The bottom cover is made of magnesium alloy metal that holds the weight of the hardware inside nicely, but might prove to not be as solid as the aluminum used on the outer frame and lid as it tends to bend the tiniest bit under hard pressure. Still, it’s far from being a concern. All of the materials used for building the exterior is the HP EliteBook Folio are scratch resistant and have undergone 12 MIL-SPEC tests before being released on the market – claiming that the laptop is highly durable against humidity, dust, vibration and dropping according to the Military Specifications 810G certification.
HP EliteBook Folio Specifications & Hardware
Let’s delve a little deeper into what’s behind the beautiful exterior. Opening the notebook will allow you to remove the hard disk, the wireless card as well as battery. Nonetheless, the memory is directly connected to the board and cannot be taken out.
The HP EliteBook Folio features an Intel Core M-5Y51 processor – a two hyper-threaded core piece that is clocked to 1.1 GHz and can go up to a 2.6 GHz Turbo peak. It is not the greatest CPU out on the market, coming close when compared with the common Intel Core i5-2410M @ 2.30 GHz processor. It’s mid-range but it does its job well when it comes to any form of office work.
Along with the CPU you get the Intel’s HD Graphics 5300 integrated graphics processing unit. As long as your job does not involve video editing or heavy graphic rendering, you will not encounter any issue whatsoever. Surely, a dedicated GPU will always work better than an integrated card but that is not a feature that you will easily come across when browsing business laptops.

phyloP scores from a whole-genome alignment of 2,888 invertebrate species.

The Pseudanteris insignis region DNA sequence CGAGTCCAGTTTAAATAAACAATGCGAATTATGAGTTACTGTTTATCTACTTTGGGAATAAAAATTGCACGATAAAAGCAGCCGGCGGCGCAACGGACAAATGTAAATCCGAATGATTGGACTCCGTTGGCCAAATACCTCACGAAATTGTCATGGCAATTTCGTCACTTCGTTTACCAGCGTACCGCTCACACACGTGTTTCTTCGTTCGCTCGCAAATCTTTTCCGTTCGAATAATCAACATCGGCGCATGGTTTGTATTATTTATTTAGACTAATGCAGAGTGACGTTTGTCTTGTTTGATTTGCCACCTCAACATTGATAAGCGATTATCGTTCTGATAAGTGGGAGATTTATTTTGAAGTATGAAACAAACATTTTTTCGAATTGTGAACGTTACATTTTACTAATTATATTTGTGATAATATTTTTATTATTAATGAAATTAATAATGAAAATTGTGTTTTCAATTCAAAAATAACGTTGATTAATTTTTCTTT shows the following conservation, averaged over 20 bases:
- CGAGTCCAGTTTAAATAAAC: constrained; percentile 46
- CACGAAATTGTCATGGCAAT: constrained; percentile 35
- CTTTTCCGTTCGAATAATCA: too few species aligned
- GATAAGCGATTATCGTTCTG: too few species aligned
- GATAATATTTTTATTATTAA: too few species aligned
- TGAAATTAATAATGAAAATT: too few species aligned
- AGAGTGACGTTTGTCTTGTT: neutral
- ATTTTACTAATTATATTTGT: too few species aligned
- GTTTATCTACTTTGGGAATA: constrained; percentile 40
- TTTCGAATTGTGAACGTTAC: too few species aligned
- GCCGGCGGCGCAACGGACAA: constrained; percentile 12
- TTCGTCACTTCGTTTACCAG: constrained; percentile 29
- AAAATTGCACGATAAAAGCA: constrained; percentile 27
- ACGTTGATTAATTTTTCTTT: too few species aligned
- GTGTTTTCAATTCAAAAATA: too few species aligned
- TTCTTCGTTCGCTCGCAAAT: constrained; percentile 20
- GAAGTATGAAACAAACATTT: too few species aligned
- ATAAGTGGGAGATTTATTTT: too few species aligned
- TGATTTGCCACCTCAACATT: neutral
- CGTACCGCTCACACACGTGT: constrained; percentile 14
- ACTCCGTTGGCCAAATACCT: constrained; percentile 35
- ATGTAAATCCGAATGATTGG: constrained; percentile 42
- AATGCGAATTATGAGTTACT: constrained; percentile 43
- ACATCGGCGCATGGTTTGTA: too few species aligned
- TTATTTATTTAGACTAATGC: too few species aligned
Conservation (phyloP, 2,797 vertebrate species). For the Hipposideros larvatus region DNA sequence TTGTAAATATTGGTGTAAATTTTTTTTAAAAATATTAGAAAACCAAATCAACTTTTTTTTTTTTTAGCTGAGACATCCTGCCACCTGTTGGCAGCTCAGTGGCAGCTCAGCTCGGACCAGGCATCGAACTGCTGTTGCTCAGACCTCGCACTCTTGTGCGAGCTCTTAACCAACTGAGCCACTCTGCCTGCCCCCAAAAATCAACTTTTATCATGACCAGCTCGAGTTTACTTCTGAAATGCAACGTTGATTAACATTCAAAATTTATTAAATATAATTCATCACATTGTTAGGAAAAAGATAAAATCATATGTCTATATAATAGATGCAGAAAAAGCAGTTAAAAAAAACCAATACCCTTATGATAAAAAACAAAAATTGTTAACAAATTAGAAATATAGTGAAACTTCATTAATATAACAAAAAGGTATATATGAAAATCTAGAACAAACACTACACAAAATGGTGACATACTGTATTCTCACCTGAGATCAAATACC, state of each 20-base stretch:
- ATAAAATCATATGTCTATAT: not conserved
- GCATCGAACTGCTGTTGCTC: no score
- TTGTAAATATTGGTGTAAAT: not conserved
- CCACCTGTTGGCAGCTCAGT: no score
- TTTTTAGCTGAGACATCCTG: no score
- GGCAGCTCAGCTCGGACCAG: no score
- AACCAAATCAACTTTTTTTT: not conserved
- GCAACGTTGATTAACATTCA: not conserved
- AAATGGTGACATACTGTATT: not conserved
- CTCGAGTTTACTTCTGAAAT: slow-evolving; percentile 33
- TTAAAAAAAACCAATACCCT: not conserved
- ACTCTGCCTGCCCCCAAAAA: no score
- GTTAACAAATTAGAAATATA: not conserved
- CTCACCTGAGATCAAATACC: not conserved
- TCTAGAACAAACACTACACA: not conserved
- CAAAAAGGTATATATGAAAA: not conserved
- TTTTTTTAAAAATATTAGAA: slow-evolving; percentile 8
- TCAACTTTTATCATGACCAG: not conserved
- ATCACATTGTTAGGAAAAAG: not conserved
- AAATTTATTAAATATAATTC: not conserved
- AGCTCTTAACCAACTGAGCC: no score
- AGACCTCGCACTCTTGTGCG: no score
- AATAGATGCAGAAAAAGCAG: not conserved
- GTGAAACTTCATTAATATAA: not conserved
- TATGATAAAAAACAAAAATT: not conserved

The HP Elite Book also packs an 8 GB LPDDR3 SDRAM at 1600 MHz RAM – which is more than plenty. You won’t encounter sluggish performance even with a dozen processes active at a given moment.
The hard-disk comes in several variations for the HP EliteBook Folio: you can either get a 128 GB, an 180 GB or an 256 GB SATA III HDD respectively on one hand, or one of the two self-encrypting drives available when purchasing – the 180 GB or 256 GB SATA III Self Encrypting Drive Opal 2 drives. While it may not be plenty of space for some users, do keep in mind that you still have the microSD slot – which nowadays can go as far as a staggering 512 extra gigabytes of storage space.
There is no CD/DVD/Blu-ray support to speak of in exchange, but the Folio features a dual-band 802.11ac wireless card as well as Bluetooth 4.0 and near field communication (NFC).
HP EliteBook Folio Features
Screen – The HP Elitebook Folio features a 12.5 inch screen that can go as far as 2560 x 1440 resolutions. Considering it’s a rather small display (or at least smaller than the more common 13” or 13.3”-sized notebooks), you will end up with no less than 235 ppi of pixel density – higher than many other comparable models, including the 13” MacBook Pro. While that is saying something, the Elite Book even goes as far as making use of a 1440p screen – superior to most ThinkPad or ZBook business laptops which feature 1080p screens.
One great aspect of Folio’s screen is that it sets its maximum, native resolution by default without the need for the operating system to get the best out of it. The screen has a 371-nit brightness which competes with MacBook Pro’s retina display making it extremely easy to render vivid, colorful and well-defined images even in sunlight and artificial lighting. Its 1,197:1 contrast ratio and black levels result in high image quality while the color accuracy and temperature are not as highly-rated: the screen’s color temperature is 7,823K which makes for cooler than average colors.